New Delhi: Microfinance institutions (MFIs) received unexpected support from a banker in a panel discussion on Tuesday that was supposed to be about financial products for the poor, but was for a large part dominated by SKS Microfinance Ltd chairman Vikram Akula’s defence of the company and the industry.
“MFIs do play a crucial role in extending credit facilities,” said Sunand K. Mitra, president, agriculture and rural banking, Axis Bank Ltd. “There could be complementarity between banks and MFIs.”
Mitra was the only banker participating in the panel discussion on “Beyond Credit: Balancing the Portfolios of the Poor” at the World Economic Forum’s India Economic Summit. MFIs, which give loans to the poor, have, in recent months, faced flak over issues ranging from overcharging borrowers to aggressive collection methods, prompting Andhra Pradesh to promulgate an ordinance reining them in.
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In the southern state, which accounts for the lion’s share of loans advanced by MFIs in India, the lenders were accused of using loan recovery methods that were so coercive that poor were being driven to suicide.
According to Mitra, Axis Bank does not break even on its financial inclusion business model. The intention is not to make money initially, he said.
Akula, whose SKS Microfinance became India’s first listed MFI in August, defended the for-profit business models of micro lenders and wondered if critics were treating poor borrowers as a clueless bunch who did not know what was good for them. “There is a very high cost in delivering very tiny loans,” Akula said, adding that the poor were aware of this reality. “Otherwise why would eight million customers come back to us year-after-year?”
Akula addressed three dimensions to the problem MFIs find themselves in in the wake of the Andhra Pradesh government’s ordinance, which would have to be eventually ratified by the state assembly through legislation.
Akula admitted there were “rogue” elements operating in the microfinance market and they needed to be checked. “Do not destroy the entire industry because of the actions of a few rogue players,” he said.
The Reserve Bank of India (RBI), which regulates MFIs such as SKS that house their operations in a non-banking financial company (NBFC), could do more to bring about financial inclusion. They could further financial inclusion by harnessing NBFCs, which have a widespread presence in unbanked areas, he said.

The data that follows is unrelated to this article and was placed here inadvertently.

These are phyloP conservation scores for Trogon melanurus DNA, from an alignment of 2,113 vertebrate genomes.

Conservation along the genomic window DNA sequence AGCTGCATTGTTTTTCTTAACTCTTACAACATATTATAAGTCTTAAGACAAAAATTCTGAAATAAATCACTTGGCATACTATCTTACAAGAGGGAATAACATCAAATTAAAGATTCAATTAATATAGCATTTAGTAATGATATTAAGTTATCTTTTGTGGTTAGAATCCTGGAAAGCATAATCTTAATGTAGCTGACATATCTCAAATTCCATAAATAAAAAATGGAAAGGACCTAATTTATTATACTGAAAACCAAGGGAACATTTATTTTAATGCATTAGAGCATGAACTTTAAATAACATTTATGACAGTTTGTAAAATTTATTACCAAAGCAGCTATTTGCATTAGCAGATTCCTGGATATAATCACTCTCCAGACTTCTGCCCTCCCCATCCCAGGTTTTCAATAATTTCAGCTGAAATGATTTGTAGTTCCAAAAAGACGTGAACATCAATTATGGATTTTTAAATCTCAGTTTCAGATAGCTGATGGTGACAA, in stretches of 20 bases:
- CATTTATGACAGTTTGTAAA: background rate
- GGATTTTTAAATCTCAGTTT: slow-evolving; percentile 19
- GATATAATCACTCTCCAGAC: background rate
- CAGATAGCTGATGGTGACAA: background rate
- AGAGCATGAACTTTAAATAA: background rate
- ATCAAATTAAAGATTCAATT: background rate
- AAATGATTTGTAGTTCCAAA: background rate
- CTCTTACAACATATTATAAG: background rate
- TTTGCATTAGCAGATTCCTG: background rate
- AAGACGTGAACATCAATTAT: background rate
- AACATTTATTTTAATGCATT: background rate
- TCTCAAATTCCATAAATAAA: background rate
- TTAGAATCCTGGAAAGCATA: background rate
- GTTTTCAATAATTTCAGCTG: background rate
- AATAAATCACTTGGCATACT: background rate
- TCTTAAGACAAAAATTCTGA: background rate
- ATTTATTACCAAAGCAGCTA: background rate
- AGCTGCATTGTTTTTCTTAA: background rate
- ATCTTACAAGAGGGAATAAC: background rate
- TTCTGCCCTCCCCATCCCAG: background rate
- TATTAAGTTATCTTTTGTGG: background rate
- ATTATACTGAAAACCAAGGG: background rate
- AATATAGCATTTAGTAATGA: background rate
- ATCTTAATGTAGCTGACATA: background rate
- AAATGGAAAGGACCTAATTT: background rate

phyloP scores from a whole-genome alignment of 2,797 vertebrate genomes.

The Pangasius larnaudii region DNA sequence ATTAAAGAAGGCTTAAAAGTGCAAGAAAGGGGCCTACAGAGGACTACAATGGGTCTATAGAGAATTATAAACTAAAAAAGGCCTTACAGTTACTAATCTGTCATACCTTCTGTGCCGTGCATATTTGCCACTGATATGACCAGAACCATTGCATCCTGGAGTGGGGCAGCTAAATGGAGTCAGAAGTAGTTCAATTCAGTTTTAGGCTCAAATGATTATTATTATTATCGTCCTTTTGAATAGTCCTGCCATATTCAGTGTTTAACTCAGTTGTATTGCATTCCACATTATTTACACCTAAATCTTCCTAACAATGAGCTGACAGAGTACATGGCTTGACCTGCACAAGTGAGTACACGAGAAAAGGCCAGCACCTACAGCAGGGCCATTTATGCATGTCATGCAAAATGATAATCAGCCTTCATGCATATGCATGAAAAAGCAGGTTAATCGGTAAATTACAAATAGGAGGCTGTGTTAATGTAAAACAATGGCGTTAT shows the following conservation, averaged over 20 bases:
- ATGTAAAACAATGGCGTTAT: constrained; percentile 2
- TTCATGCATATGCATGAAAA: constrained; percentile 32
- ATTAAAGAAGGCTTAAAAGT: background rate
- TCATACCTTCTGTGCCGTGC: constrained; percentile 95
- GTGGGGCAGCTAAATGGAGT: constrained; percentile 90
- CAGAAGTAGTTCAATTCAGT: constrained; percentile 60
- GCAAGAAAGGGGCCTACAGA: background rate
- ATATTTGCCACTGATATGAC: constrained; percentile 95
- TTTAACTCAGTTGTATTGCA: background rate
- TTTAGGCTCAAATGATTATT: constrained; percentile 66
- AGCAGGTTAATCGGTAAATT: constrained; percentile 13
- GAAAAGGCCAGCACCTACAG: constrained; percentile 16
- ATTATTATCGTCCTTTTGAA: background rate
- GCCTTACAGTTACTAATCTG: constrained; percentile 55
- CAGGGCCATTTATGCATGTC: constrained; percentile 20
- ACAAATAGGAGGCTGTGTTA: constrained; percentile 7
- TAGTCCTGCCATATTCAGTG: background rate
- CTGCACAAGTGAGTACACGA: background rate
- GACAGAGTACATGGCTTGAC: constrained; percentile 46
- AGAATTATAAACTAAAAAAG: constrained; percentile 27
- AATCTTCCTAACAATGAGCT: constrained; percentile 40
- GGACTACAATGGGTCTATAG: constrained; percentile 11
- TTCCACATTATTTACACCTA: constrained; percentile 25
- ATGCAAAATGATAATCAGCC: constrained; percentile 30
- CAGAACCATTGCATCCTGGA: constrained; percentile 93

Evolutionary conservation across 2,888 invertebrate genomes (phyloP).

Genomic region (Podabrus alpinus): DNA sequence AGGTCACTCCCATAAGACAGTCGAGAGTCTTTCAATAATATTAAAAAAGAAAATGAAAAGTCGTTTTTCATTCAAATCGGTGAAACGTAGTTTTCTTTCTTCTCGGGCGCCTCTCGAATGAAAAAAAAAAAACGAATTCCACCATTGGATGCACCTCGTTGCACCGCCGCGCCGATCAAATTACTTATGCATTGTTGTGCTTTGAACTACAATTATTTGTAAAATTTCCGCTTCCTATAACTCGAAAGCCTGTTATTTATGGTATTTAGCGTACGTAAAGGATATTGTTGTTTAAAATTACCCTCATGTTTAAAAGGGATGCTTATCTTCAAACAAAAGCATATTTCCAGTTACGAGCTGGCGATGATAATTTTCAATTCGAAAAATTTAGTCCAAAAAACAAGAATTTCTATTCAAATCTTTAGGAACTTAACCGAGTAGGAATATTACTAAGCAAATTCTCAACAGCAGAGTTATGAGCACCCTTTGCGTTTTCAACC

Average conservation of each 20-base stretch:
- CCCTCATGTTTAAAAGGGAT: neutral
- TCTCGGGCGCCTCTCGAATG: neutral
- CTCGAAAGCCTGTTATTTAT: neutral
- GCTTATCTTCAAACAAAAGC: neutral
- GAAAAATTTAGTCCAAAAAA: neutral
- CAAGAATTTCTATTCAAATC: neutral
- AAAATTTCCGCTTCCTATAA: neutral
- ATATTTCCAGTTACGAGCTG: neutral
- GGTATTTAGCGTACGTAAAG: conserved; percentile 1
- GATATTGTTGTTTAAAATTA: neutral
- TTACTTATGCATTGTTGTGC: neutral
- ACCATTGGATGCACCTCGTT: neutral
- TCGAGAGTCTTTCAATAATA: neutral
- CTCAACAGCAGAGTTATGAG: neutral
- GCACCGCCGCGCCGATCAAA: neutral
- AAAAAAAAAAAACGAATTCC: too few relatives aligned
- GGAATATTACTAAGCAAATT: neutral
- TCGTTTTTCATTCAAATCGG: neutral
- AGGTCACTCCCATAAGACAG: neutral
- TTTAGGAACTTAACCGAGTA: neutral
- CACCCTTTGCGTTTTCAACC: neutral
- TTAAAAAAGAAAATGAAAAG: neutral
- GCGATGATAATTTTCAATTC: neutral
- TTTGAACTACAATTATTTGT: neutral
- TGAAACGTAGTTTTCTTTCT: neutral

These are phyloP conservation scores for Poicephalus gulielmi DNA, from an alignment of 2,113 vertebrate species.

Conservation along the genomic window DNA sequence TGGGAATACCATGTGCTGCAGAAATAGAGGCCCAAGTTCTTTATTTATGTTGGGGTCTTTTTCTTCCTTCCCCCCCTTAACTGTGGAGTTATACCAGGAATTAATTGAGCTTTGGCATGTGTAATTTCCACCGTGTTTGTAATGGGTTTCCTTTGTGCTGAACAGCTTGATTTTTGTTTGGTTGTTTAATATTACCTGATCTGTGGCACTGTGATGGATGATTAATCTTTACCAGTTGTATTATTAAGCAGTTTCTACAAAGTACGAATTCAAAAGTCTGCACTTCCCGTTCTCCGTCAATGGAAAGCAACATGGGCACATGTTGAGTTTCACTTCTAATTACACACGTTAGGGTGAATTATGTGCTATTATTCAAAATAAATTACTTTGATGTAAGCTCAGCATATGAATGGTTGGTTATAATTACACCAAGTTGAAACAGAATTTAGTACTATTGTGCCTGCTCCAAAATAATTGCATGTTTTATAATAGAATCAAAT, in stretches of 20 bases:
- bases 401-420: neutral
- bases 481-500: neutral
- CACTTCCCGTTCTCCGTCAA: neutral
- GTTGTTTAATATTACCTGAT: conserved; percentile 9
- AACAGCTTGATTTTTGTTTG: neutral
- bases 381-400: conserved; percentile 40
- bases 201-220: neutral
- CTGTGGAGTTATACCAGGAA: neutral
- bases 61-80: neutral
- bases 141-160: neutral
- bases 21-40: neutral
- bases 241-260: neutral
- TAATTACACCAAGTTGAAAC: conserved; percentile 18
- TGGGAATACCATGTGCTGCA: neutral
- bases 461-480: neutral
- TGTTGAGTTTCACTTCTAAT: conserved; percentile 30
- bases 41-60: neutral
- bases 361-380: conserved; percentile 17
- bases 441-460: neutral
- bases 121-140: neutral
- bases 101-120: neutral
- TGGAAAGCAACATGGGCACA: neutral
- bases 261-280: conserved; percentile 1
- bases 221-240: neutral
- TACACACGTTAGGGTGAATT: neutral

Picking on a specific instance, Akula argued it was not logical to exclude NBFCs from playing the role of business correspondents to banks. Business correspondents are the last-mile agents for banks in order to link banks to people in areas where they do not have a physical presence. RBI sees business correspondents as an important link in bringing about financial inclusion.
Akula disagreed with arguments that RBI excluded NBFCs as they may have a conflict of interest with banks. The absence of an easy solution could not be a good enough reason to keep out NBFCs, Akula argued.
“You (RBI) can’t abdicate your responsibility to the poor. That is nothing less than financial apartheid,” he said.
Akula argued SKS had brought down its interest rates in line with volume growth. Interest rates had come down over the last few years from 31% to current level of 24%, he said.
The cost components that go into 24% lending rate are: 9% towards cost of funds, 9% delivery cost to poor households, 3% corporate tax and 1.5% towards loan-loss provisions. “This, from microfinance perspective, is one of the lowest costs in the world,” Akula said. MFIs in Latin America charge 60% or more, he claimed.
When the discussion was thrown open to questions from the audience, Akula defended the business practices of SKS and its focus on profit.
“We don’t incentivize (staff) on collections,” Akula said—a reference to the allegedly coercive collection methods that have been blamed for suicides in Andhra Pradesh.
“If you treat customers well, that is the best way to create shareholder value,” Akula said.
Thomas Davenport, director, South Asia, International Finance Corporation, and Jon Fredrik Baksaas, president and chief executive officer, Telenor Group, who participated in the discussion, provided an international perspective on taking financial products to the poor.
According to Davenport, global experience showed that selling non-credit products such as insurance to the poor can be more profitable than just advancing credit. It makes business sense for an entity to sell a whole range of credit products to the poor as it allows for diversification of portfolios and engenders customer loyalty, he said.